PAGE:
Calculations for radioactive materials are important for dispensing or administering the right dose to a patient has also for the laboratory researcher to use the right amount of the radioactive material.

**Calculations**

Calculations
for radioactive materials are important for dispensing or administering the
right dose to a patient has also for the laboratory researcher to use the right
amount of the radioactive material. In addi-tion, the phenomenon of radioactive
decay necessitates an understanding of changing radioactivity of a preparation
over a period of time.

Half-life
of a radionuclide is the time taken for half of the radionuclide’s atoms to
decay. Radioactive decay is the process by which an atomic nucleus of an
unstable atom loses energy by emitting ionizing particles. If λ be the rate of decay of a
radionuclide (number of disintegrations per unit time) and τ be the average lifetime of an atom
before it decays, the number *N* of
radioactive atoms available in a sample at any point in time, *t*, represented as* N*(*t*), is a function of
the number of radioactive atoms* *present
in the same amount of sample at the initial time point, *t* = 0, by first-order rate of degradation of the radionuclide
(since the rate of deg-radation depends on the number of available radioactive
nuclei) by the equation:

*N*(*t *)*
*=* N *(* *0*
*)e^{−λ}^{t}

Note
that this is a typical first-order equation, where a measure of the rate of a
phenomenon [*N*(*t*)/*N*(0)] is an
exponential function of the rate of that phenomenon, λ, times the elapsed time. The minus
in the exponent repre-sents the reduction of radioactivity with time.

Moreover,
since,

λ=1/τ

*N*(*t* ) = *N* ( 0 )e^{− }^{t/}^{τ}

Thus,
radioactive decay is exponential with a constant probability.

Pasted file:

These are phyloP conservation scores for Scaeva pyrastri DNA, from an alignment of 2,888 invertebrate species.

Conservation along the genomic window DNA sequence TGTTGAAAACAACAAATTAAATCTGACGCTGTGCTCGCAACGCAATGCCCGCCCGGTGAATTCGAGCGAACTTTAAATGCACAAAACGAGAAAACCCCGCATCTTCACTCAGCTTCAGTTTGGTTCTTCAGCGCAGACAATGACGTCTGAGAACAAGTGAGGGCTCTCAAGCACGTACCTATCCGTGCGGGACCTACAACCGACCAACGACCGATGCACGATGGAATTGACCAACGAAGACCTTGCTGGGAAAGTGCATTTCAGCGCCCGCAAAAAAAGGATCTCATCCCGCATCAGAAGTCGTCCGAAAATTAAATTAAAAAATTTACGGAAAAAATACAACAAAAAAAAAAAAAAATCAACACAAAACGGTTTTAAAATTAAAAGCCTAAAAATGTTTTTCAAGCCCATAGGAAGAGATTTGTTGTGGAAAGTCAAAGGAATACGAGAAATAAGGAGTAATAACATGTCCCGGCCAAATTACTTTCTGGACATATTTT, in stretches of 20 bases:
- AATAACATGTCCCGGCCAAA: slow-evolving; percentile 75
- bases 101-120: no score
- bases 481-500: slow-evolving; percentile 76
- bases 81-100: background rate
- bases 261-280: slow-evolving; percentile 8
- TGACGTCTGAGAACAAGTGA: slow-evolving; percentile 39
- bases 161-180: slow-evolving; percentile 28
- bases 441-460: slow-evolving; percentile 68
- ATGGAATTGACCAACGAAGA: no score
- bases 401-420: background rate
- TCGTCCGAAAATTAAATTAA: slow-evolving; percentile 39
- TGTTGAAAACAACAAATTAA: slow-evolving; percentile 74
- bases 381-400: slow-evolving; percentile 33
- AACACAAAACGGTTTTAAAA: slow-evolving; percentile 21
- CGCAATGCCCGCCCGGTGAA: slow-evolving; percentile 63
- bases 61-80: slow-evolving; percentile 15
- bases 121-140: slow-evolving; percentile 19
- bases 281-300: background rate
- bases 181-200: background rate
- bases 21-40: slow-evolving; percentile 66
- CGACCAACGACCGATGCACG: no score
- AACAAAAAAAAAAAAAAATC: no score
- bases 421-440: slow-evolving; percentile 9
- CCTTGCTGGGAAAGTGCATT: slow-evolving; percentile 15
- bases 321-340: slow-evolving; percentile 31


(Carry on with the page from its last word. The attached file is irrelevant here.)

Typical
of the first-order reaction kinetics, at half-life, *t* = *t*_{1 2} and

or,
the rate of decay, λ,
can be calculated from *t*_{1/2}
as:

As
seen in this equation, highly radioactive materials (high λ) have a short half-life, whereas
low-radioactivity emitting materials last longer.

__Example__

Ten
mCi of a radioactive isotope was received in the laboratory on February 15.
This isotope has a half-life of 60 days. How much is the remaining
radioactivity on March 15?

*Solution:*

Representing
radioactivity as the number of available radionuclides,

*N*(0)* *=*
*10 mCi

*t *=* *30 days

*t*_{1/2}* *=* *60 days

*N*(*t*)*
*=* *?

Now,
*N*(*t*
) = *N*(0)e^{−λ}^{t}

To
use this equation, we need to calculate λ, the rate of decay.

Now,

*N*(*t *)*
*=* N*(0)e* *^{− λ}^{t}* *=* *10 mCi* *×* *e* *^{−}^{0.01155}* *^{×}^{30}* *=* *7.07 mCi

Note
that the initial radioactivity of 10 mCi would become 5 mCi in 60 days, since
the *t*_{1/2} is 60 days. However,
after 30 days of storage, on day 30, the activity of the radioactive compound
is more than a quarter of the initial radioactivity. This highlights that the
rate of decay of a radioactive compound follows a nonlinear first-order
exponential rate kinetics.

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